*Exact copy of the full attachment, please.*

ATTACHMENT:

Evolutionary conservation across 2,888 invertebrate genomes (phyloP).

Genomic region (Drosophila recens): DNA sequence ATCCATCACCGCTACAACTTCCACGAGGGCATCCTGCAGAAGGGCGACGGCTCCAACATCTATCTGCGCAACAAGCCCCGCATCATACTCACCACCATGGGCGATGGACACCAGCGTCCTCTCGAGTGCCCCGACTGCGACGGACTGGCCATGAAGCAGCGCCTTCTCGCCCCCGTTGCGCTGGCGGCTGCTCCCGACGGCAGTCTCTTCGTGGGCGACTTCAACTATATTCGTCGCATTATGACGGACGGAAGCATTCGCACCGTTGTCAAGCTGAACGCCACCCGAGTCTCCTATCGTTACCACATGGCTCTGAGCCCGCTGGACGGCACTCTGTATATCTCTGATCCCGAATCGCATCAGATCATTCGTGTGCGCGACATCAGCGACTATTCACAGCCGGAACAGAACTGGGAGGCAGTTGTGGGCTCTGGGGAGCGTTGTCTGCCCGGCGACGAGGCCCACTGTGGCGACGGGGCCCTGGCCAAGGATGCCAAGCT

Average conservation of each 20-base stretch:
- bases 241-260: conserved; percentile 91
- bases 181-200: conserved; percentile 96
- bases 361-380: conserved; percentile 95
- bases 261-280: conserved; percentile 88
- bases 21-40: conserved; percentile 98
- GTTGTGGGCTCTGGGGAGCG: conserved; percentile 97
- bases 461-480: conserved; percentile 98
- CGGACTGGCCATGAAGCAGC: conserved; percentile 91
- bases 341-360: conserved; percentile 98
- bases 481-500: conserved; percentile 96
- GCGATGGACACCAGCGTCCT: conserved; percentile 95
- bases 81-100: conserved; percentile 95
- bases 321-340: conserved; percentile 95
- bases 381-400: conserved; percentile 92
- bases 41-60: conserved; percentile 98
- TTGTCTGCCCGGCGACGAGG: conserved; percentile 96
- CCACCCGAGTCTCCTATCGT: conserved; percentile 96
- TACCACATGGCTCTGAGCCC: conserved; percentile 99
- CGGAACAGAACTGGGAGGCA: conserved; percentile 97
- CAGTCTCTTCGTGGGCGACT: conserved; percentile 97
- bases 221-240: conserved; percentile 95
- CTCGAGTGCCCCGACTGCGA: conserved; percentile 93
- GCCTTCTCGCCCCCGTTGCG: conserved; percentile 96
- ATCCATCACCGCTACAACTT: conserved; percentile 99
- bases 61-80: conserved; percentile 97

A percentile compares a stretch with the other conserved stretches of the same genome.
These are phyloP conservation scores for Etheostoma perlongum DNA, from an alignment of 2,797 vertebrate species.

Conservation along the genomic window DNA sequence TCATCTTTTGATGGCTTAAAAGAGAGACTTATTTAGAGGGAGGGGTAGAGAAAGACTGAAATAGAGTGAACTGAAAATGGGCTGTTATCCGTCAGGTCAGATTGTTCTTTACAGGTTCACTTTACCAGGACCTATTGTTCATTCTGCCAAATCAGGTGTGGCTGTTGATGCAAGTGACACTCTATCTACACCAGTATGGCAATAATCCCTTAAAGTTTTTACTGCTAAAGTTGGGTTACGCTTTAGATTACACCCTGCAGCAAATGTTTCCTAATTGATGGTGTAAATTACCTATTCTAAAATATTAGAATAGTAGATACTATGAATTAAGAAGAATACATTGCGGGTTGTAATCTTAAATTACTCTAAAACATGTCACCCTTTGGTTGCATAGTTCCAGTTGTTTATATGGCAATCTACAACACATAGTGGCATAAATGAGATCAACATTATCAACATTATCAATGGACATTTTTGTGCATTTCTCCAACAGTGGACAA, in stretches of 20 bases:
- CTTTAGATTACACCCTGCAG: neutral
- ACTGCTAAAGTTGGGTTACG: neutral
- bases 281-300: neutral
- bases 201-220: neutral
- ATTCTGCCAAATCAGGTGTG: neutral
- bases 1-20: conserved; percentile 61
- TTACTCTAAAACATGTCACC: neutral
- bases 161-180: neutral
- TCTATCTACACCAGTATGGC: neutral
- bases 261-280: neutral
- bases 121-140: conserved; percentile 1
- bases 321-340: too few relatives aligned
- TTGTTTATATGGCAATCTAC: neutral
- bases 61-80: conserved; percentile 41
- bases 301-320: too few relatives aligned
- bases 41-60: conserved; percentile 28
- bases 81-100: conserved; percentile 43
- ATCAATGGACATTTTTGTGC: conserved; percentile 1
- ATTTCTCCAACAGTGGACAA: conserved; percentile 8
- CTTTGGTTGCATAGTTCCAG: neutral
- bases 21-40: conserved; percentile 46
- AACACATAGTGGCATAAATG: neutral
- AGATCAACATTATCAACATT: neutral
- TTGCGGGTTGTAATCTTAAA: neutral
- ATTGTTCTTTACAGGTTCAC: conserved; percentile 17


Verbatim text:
Evolutionary conservation across 2,888 invertebrate genomes (phyloP).

Genomic region (Drosophila recens): DNA sequence ATCCATCACCGCTACAACTTCCACGAGGGCATCCTGCAGAAGGGCGACGGCTCCAACATCTATCTGCGCAACAAGCCCCGCATCATACTCACCACCATGGGCGATGGACACCAGCGTCCTCTCGAGTGCCCCGACTGCGACGGACTGGCCATGAAGCAGCGCCTTCTCGCCCCCGTTGCGCTGGCGGCTGCTCCCGACGGCAGTCTCTTCGTGGGCGACTTCAACTATATTCGTCGCATTATGACGGACGGAAGCATTCGCACCGTTGTCAAGCTGAACGCCACCCGAGTCTCCTATCGTTACCACATGGCTCTGAGCCCGCTGGACGGCACTCTGTATATCTCTGATCCCGAATCGCATCAGATCATTCGTGTGCGCGACATCAGCGACTATTCACAGCCGGAACAGAACTGGGAGGCAGTTGTGGGCTCTGGGGAGCGTTGTCTGCCCGGCGACGAGGCCCACTGTGGCGACGGGGCCCTGGCCAAGGATGCCAAGCT

Average conservation of each 20-base stretch:
- bases 241-260: conserved; percentile 91
- bases 181-200: conserved; percentile 96
- bases 361-380: conserved; percentile 95
- bases 261-280: conserved; percentile 88
- bases 21-40: conserved; percentile 98
- GTTGTGGGCTCTGGGGAGCG: conserved; percentile 97
- bases 461-480: conserved; percentile 98
- CGGACTGGCCATGAAGCAGC: conserved; percentile 91
- bases 341-360: conserved; percentile 98
- bases 481-500: conserved; percentile 96
- GCGATGGACACCAGCGTCCT: conserved; percentile 95
- bases 81-100: conserved; percentile 95
- bases 321-340: conserved; percentile 95
- bases 381-400: conserved; percentile 92
- bases 41-60: conserved; percentile 98
- TTGTCTGCCCGGCGACGAGG: conserved; percentile 96
- CCACCCGAGTCTCCTATCGT: conserved; percentile 96
- TACCACATGGCTCTGAGCCC: conserved; percentile 99
- CGGAACAGAACTGGGAGGCA: conserved; percentile 97
- CAGTCTCTTCGTGGGCGACT: conserved; percentile 97
- bases 221-240: conserved; percentile 95
- CTCGAGTGCCCCGACTGCGA: conserved; percentile 93
- GCCTTCTCGCCCCCGTTGCG: conserved; percentile 96
- ATCCATCACCGCTACAACTT: conserved; percentile 99
- bases 61-80: conserved; percentile 97

A percentile compares a stretch with the other conserved stretches of the same genome.
These are phyloP conservation scores for Etheostoma perlongum DNA, from an alignment of 2,797 vertebrate species.

Conservation along the genomic window DNA sequence TCATCTTTTGATGGCTTAAAAGAGAGACTTATTTAGAGGGAGGGGTAGAGAAAGACTGAAATAGAGTGAACTGAAAATGGGCTGTTATCCGTCAGGTCAGATTGTTCTTTACAGGTTCACTTTACCAGGACCTATTGTTCATTCTGCCAAATCAGGTGTGGCTGTTGATGCAAGTGACACTCTATCTACACCAGTATGGCAATAATCCCTTAAAGTTTTTACTGCTAAAGTTGGGTTACGCTTTAGATTACACCCTGCAGCAAATGTTTCCTAATTGATGGTGTAAATTACCTATTCTAAAATATTAGAATAGTAGATACTATGAATTAAGAAGAATACATTGCGGGTTGTAATCTTAAATTACTCTAAAACATGTCACCCTTTGGTTGCATAGTTCCAGTTGTTTATATGGCAATCTACAACACATAGTGGCATAAATGAGATCAACATTATCAACATTATCAATGGACATTTTTGTGCATTTCTCCAACAGTGGACAA, in stretches of 20 bases:
- CTTTAGATTACACCCTGCAG: neutral
- ACTGCTAAAGTTGGGTTACG: neutral
- bases 281-300: neutral
- bases 201-220: neutral
- ATTCTGCCAAATCAGGTGTG: neutral
- bases 1-20: conserved; percentile 61
- TTACTCTAAAACATGTCACC: neutral
- bases 161-180: neutral
- TCTATCTACACCAGTATGGC: neutral
- bases 261-280: neutral
- bases 121-140: conserved; percentile 1
- bases 321-340: too few relatives aligned
- TTGTTTATATGGCAATCTAC: neutral
- bases 61-80: conserved; percentile 41
- bases 301-320: too few relatives aligned
- bases 41-60: conserved; percentile 28
- bases 81-100: conserved; percentile 43
- ATCAATGGACATTTTTGTGC: conserved; percentile 1
- ATTTCTCCAACAGTGGACAA: conserved; percentile 8
- CTTTGGTTGCATAGTTCCAG: neutral
- bases 21-40: conserved; percentile 46
- AACACATAGTGGCATAAATG: neutral
- AGATCAACATTATCAACATT: neutral
- TTGCGGGTTGTAATCTTAAA: neutral
- ATTGTTCTTTACAGGTTCAC: conserved; percentile 17